Guide to Starting a Tiny House Bed & Breakfast - Tiny House Blog

Guide to Starting a Tiny House Bed & Breakfast

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Renting out your home or small cabins on your land can be a great way to earn extra income. Even if you don’t live in a tourism hot spot, you’ll still garner a lot of interest from folks who want to stay in a small, well-furnished tiny home.

However, starting a tiny house bed and breakfast isn’t as simple as “build it and they will come.” You need to ensure you’re within your legal rights to build and rent a tiny home and should make certain key choices to ensure that you offer guests an experience they will love.

Practical Considerations

Before you put a tiny home on your lot, you have to account for the practical considerations of starting a tiny home rental. Check with the local zoning department to ensure that you are allowed to put a rental tiny home on your parcel of land. You don’t want to wrack up a bill for a code violation and may even find that your local department is willing to support your efforts.

Once you’ve received the permits you need, you’ll need to set a reasonable budget for your tiny home. Tiny homes are usually a much cheaper alternative to brick-and-mortar buildings, but you may need to put down a significant downpayment to receive a loan.

Finally, take a look at your own schedule. There’s no point in building a tiny home if you don’t have the time to maintain it. Renting a tiny home can be a great side hustle but usually requires a significant investment of time and resources. Unless you want to give some of your profits to a cleaner, you’ll need to make time for changing sheets and cooking up some tasty breakfast.

Services Offered

You don’t necessarily have to offer any services beyond a clean, private room. However, if you want to score serious interest and charge a higher rate, you’ll need to offer some extra services on top of room and board.

Start by covering the essentials. At a minimum, you need to offer:

  • Wi-Fi;
  • Cooking space;
  • Access to a washing machine;
  • Essential amenities (toilet paper, a pillow, soap, etc.).

Offering these essentials will ensure that folks leave good reviews. Without basics like Wi-Fi and a cooking area, you’re likely to find that guests will look elsewhere for more well-equipped rental locations.

Boundaries and Privacy

Starting a tiny house B&B is all fun and games until your first guests arrive. Suddenly, you’ll find yourself wanting to peer through the window to see what they’re doing and ensure that your property is safe. It’s normal to feel anxious about your property the first time you rent it out, but you still need to respect the boundaries and privacy of your guests.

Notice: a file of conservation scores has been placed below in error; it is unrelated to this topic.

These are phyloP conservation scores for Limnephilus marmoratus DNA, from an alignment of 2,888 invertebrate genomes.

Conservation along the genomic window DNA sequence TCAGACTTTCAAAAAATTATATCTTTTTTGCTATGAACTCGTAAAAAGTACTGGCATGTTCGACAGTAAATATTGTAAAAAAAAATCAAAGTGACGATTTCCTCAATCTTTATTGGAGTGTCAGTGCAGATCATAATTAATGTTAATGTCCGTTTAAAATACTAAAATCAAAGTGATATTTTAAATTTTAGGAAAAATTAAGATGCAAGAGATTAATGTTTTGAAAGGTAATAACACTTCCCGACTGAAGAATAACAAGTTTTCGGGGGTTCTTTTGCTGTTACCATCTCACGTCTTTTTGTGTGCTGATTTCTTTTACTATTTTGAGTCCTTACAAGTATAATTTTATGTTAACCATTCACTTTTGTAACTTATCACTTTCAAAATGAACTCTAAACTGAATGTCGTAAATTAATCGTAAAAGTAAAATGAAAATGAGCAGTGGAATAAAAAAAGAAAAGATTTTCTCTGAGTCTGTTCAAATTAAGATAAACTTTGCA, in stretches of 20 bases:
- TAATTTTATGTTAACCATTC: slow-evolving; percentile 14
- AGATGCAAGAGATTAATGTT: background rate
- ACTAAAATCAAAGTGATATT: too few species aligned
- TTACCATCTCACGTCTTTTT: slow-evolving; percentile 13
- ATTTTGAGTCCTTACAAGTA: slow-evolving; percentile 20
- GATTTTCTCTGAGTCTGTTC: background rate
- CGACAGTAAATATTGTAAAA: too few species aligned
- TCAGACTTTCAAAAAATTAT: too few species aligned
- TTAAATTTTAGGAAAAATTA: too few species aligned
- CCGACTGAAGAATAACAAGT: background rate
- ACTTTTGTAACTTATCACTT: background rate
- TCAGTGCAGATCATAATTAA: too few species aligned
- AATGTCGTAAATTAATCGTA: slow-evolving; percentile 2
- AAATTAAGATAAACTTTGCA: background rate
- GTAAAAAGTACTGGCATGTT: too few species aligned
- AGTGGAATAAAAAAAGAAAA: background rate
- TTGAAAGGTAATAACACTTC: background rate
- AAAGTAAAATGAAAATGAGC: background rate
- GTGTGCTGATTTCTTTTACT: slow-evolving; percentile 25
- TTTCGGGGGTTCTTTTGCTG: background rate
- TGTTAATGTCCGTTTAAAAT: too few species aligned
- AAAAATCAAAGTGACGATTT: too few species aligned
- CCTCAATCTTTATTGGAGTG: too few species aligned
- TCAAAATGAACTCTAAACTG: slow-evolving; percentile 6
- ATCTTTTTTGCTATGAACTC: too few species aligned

Your guests also need to understand your own boundaries and privacy. Experienced B&B owner, Joan Stone, even creates separate entrances for guests to retain boundaries. Stone has been running a B&B on a horse ranch for nearly 20 years and is always “clear about the boundaries.”

Stone also finds restricting access to the rest of her property keeps everyone safe, as she offers some stand-out extras on her property — like being able to brush the ponies and feed the chickens. To avoid disaster, Stone requires guests to refrain from entering the fields without her supervision. As an owner, you can follow suit by offering a few extra perks that help your property stand out on the listing sites.

Standout Extras

Tiny home rentals are on the rise. Tiny homes are popular as they are better furnished than most hotels and usually offer a higher quality of individualized service. However, the increased interest in tiny home B&Bs means that you may face stiff competition in your local area.

You can beat out the competition and charge a higher average daily rate by offering standout extras to your guests. Ideally, these extras should hinge on local features and interests that can drive tourism and land you scores of great reviews.

When developing some standout ideas, you may need to get a little creative. For example, if you live in an area with high volcanic activity or meteorites, you could offer metal detecting trips to find meteorites to entice adventurous guests. You just need to kit guests out with very low frequency (VLF) metal detectors. This is just one example of the ways in which you can offer your guests a unique experience that they won’t soon forget.

Conclusion

Starting a tiny house bed and breakfast can be a great way to supplement your income and get more from your land. Running a tiny B&B can also be a lot of fun — particularly if you offer exciting extras like metal detecting or access to farmyard animals. Just make sure your boundaries are respected by giving guests a place of their own to relax and enjoy your property.

Photo by Don Kaveen on Unsplash

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